Make Decent Coffee at the London Coffee Festival
April 14, 2014
If the London Coffee Festival highlighted anything, it’s that coffee, and by that I mean good quality, artisan coffee, is now mainstream. According to an LCF press release, over 22000 people attended the four days of the festival and queues around the block and a ticket sell-out were testament to both the enduring and growing appeal of coffee.
With the focus on days three and four of the festival on consumers rather than trade business, I made my way to the stand run by Make Decent Coffee and spoke to their head, Phil Smith. Make Decent Coffee is the militant wing of UCC, a large coffee corporation that sells mostly at trade level to companies and the hospitality industry. MDC is their consumer-level group that seeks to engage with the home coffee consumer, both for retail but also, crucially, to help them improve their coffee-making skills.
Phil told me that the crux of Make Decent Coffee’s mission is “taking the mystique out of coffee”, specifically “changing people’s habits around instant coffee”. The stress is on education, but in “a nice way”. Engagement with customers takes place at their level, not assuming any kind of pre-existing coffee knowledge or background, stripping out confusing terminology, so that a farm is a farm and not a finca. This allows customers to learn about coffee without the barriers to entry that required knowledge might present.
MDC roast their coffee with Andronicus in Corby, Northamptonshire, and sell direct to customers online. They don’t yet offer a subscription service as it is felt that the opportunity to choose and experiment is more useful and interesting to coffee neophytes.
An event like the London Coffee Festival is, according to Phil, crucial, not only as an opportunity to sell the brand and its philosophy, but also “to get a feel for the customers and feedback about what they want”. MDC are looking to get involved in events outside of London too, bringing their mission of making great coffee available to all through education and help more widely available.
In a field where knowledge is crucial and where discrete and complex terminology can leave consumers feeling alienated, MDC are at the vanguard of breaking down barriers to having great coffee at home. For me, it is a great approach, one mirrored by the best coffee shops such as Sharps x DunneFrankowski, who place a similar premium on the educational and engagement aspect of serving customers. Buying great coffee is no longer the issue, and with people like MDC and Dunne and Frankowski inspiring coffee consumers as they help them learn, making great coffee is getting easier too. You could buy a good coffee machine, of course, but there are some alternatives for those who prefer to home brew.
I was lucky enough to get behind the MDC bar at the London Coffee Festival too and chat to Matt and Craig, who showed me how to make French Press and V60 coffee easily and better than I was previously managing. Here are their tips:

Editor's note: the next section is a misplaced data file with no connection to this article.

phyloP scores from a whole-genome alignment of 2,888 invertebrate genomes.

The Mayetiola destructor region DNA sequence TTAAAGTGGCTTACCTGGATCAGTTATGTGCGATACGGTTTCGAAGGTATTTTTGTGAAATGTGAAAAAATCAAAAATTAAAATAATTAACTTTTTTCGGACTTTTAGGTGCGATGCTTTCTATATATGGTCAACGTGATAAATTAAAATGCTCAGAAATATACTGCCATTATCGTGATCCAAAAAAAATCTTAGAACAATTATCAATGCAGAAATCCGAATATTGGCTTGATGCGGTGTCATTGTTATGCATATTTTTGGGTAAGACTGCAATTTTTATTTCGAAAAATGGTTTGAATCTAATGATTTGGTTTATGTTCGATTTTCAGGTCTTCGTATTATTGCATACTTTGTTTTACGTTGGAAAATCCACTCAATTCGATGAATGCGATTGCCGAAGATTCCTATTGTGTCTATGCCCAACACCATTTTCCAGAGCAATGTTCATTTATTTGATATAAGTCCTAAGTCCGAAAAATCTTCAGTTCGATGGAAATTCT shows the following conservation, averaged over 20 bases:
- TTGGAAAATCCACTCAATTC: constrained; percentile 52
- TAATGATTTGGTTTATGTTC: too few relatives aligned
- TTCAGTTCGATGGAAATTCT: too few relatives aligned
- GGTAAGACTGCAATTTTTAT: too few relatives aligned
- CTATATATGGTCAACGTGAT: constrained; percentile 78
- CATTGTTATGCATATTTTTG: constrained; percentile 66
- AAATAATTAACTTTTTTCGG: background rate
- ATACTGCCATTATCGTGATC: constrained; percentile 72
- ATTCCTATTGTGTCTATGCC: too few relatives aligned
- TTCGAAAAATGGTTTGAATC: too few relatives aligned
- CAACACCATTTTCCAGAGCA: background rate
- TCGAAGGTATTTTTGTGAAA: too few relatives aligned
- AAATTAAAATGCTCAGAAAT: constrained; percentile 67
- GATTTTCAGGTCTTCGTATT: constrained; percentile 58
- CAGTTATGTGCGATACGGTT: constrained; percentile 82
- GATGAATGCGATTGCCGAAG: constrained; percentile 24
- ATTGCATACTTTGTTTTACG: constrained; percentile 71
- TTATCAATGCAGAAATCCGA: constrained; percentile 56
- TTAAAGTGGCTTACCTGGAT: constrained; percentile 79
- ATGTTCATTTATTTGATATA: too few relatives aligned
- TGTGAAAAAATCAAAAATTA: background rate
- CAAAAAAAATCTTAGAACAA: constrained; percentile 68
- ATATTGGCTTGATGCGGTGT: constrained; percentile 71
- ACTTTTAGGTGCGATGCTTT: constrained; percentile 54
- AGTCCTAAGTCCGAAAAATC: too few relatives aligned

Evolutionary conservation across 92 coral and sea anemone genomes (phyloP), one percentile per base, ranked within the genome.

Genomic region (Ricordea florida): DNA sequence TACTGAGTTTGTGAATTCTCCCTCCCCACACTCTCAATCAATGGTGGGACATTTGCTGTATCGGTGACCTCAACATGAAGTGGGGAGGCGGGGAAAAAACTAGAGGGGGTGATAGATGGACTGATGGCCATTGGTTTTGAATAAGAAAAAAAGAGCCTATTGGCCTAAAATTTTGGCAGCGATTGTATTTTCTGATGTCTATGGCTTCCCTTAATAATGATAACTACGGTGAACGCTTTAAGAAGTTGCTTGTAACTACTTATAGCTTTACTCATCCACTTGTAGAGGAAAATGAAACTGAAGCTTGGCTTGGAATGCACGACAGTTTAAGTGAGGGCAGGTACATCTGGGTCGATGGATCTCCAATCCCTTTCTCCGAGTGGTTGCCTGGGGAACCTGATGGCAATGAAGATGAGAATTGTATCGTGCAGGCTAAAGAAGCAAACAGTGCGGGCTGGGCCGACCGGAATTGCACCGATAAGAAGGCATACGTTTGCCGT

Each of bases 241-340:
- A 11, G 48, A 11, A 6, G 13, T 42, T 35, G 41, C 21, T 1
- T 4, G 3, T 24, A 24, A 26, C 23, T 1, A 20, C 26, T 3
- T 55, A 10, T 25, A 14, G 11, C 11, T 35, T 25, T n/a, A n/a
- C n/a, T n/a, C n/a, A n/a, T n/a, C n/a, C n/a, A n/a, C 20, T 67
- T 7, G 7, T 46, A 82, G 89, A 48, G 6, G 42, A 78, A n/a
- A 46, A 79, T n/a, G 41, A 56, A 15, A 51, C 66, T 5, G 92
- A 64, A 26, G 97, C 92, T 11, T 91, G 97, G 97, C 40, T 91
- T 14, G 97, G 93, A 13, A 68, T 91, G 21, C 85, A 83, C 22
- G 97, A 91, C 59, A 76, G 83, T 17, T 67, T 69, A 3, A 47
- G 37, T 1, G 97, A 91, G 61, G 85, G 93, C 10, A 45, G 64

For three cups, use 45g of fresh, roughly ground coffee and 750g of water. For two cups, use 30g and 500g of water. Always weigh out your coffee pre-grind, and then put the press on a zeroed set of scales to get everything just so. Assuming you are going for two cups, warm the press first with just boiled water, and then tip it out. Add the 30g of coffee and then add 100g of water, pouring against the side of the press rather than directly onto the coffee. This agitates the coffee without scalding it, allowing it to infuse and setting off some of the gases trapped in the coffee. Give the coffee a bit of a stir, and then slowly pour in the remaining 400g of water, again onto the side of the press rather than directly onto the coffee and water mix. When all the water is in, use a spoon to scoop out the ground coffee that has risen to the top. This prevents the coffee from becoming too oily or bitter. Once you’ve done that, push the press bit down slowly. And boom, you have better coffee! The key tricks are weighing, not pouring the water directly onto the grinds, and scooping out what rises.
For the V60, weighing is again of crucial importance. Use 32g of medium to fine ground coffee for 500ml of water, which would be enough for two cups. Wet the filter first, which removes the bleach taste which can cling to some paper filters and heats the cup or server the coffee is going to sit in. Add the coffee to the centre of the filter paper, having discarded the water you used to wet the paper and warm the cup. Make an indentation in the centre of the pile of coffee and pour, slowly, 50g of water into it, making sure the water is at least 30 seconds off the boil. Ideally, use a pourer rather than water straight from the kettle, as it takes the edge off the temperature and allows for a more direct pour. Then agitate the water and coffee mix gently, which again allows some of the gases to escape. You’ll see the bubbling and crowning of the gases as white bubbling when this happens. Once done, gently and slowly pour in the remaining 450g of water in a circular motion around the edges of the mound of grounds. Remember, an even soaking makes for an even extraction, which is what you’re aiming for. This should take a couple of minutes and, at the end of the process, you’ll have beautiful, fresh coffee.
And that’s how simple it is. I hope you’ve found that useful. My thanks to Phil and the team at MDC and the folks at the London Coffee Festival.
Mission Coffee Works, who are not linked to MDC but whose coffee is great and made for a good picture, can be found here.